Farfetch launched an Arabic version of its website in 2018
Farfetch launched an Arabic version of its website in 2018

One of those languages is Arabic, and Farfetch launched its dual-language UAE-based website last year. In March, the company launched Get Together, a campaign led by photographers, film­makers, jewellery designers and models from the Middle East, which puts the spotlight on modern interpretations of modest dressing. Last month, Saudi Arabian retailer Rubaiyat made its e-commerce entry by partnering with the company.

“We have always said think global, and by that we mean think local, too,” Neves says. “Yes, the world is all connected, but still, everyone lives in a community. I mean, if a VIP customer in the UAE needs a new dress for an event, we need to know about that event. If an influencer was on TV yesterday in the latest Gucci kimono, we need to know about it. We need to have local knowledge and local sensibilities. One company we have invested in here is The Modist and they are a prime example of what we mean by having local knowledge. They gather the latest and best pieces from all the right names, and offer them in a way that fits with modest dressing.

Clothing from Layeur Exclusive for the FarFetch Get Together campaign, which celebrates modern modestwear
Clothing from Layeur Exclusive for the FarFetch Get Together campaign, which celebrates modern modestwear

“The population here is sophisticated, fast-moving and up-to-date with the latest tech and the latest fashion. They are very receptive to new ideas. The Middle East is still one of our biggest markets. It’s bigger than Russia, bigger than China even, which is remarkable. The woman here is very knowledgeable, very sophisticated and, yes, very demanding.”

In 2017, Neves asked his former business rival Massenet to join Farfetch as non-executive ­co-chairperson. Neves is quick to explain that getting her on board was a natural fit for the company. I ask if Massenet is the fashion brains to Neves’s tech knowledge. “Actually, she is both,” he acknowledges. “She understands fashion very well. She has a real feel for what is going to be the next big thing, she is a consumer and she understands the markets. Having started NaP, she also understands the tech side. We brainstorm a lot, almost too much. The team have to reel us back in and sometimes they would like a moratorium on any ideas from Natalie and Jose. She is an entrepreneur and an interesting woman.”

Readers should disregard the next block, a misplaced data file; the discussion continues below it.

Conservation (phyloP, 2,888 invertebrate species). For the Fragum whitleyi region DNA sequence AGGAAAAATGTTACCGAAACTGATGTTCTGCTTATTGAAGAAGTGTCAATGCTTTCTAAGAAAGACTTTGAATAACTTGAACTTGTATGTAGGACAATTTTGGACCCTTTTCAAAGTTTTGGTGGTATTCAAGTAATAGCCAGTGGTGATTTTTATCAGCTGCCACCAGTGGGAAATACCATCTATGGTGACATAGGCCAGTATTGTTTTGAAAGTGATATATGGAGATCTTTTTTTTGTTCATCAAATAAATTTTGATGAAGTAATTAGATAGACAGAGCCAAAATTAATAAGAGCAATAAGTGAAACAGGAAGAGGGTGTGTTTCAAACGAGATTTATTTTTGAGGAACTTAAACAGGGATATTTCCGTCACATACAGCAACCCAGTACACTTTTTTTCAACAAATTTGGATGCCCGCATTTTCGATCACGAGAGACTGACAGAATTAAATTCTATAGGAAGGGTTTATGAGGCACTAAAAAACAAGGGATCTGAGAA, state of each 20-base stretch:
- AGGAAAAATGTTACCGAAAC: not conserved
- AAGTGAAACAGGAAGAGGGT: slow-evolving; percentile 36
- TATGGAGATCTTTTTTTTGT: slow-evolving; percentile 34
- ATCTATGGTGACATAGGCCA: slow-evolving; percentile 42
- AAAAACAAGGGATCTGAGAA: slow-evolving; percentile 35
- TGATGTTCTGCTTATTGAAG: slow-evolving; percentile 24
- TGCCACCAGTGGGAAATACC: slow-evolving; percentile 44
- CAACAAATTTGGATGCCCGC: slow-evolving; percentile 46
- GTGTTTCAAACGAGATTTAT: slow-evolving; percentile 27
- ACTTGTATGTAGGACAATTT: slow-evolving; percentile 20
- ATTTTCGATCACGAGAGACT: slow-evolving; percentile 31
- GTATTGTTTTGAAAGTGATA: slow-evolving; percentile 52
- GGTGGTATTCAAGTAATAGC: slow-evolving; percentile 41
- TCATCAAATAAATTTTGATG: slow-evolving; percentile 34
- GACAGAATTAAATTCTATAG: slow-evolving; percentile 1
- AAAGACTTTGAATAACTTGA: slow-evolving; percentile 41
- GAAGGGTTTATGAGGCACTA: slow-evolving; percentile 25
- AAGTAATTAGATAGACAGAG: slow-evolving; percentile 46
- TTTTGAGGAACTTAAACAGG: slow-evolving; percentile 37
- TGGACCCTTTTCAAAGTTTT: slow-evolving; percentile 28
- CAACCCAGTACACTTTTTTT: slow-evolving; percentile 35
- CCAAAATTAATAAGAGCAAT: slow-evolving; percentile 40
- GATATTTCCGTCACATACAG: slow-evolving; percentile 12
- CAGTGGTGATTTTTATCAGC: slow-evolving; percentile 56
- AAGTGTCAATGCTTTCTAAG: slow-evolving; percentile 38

Remember, all these big fashion companies are getting involved with online sales, too, and so they can see the problem first-hand. They are getting feedback from us and their customers, who are saying: ‘I bought [my] size, but it doesn’t fit me. Why is that?

Jose Neves

With a record turnover last year of $1.4 billion (Dh5.1bn) and a 45 per cent increase in active consumers in the fourth quarter alone, Farfetch is now a large and powerful company. Crucially, it can track and analyse sales and returns, putting it in a position to influence even the largest of fashion labels. One such area is the issue of non-uniform sizing (the bugbear of every shopper), where it varies not only from brand to brand, but can even fluctuate from collection to collection.

“It’s frustrating for the customer that things that should fit, don’t,” Neves says. “Remember, all these big fashion companies are getting involved with online sales, too, and so they can see the problem first-hand. They are getting feedback from us and their customers, who are saying: ‘I bought [my] size, but it doesn’t fit me. Why is that?’”

Naturally, Neves’s team found a digital solution to a physical problem. “We have something called a sizing predictor, which goes by your track record of sales and returns, and has an algorithm that can tell that if you are a certain size in, say, Prada, then this size in Valentino will fit you,” he says.

“Fashion is emotion; it is the need to be part of a group, a tribe, as well as the need to be an individual. That is what drives this whole thing. That fundamental need we all have to belong, to be recognised as being part of something. And within that we all want to show that we are unique. That’s when I realised I could build a community where people can exchange ideas and be inspired. That is very powerful, and something worth investing in.”

Updated: May 23, 2019 05:31 PM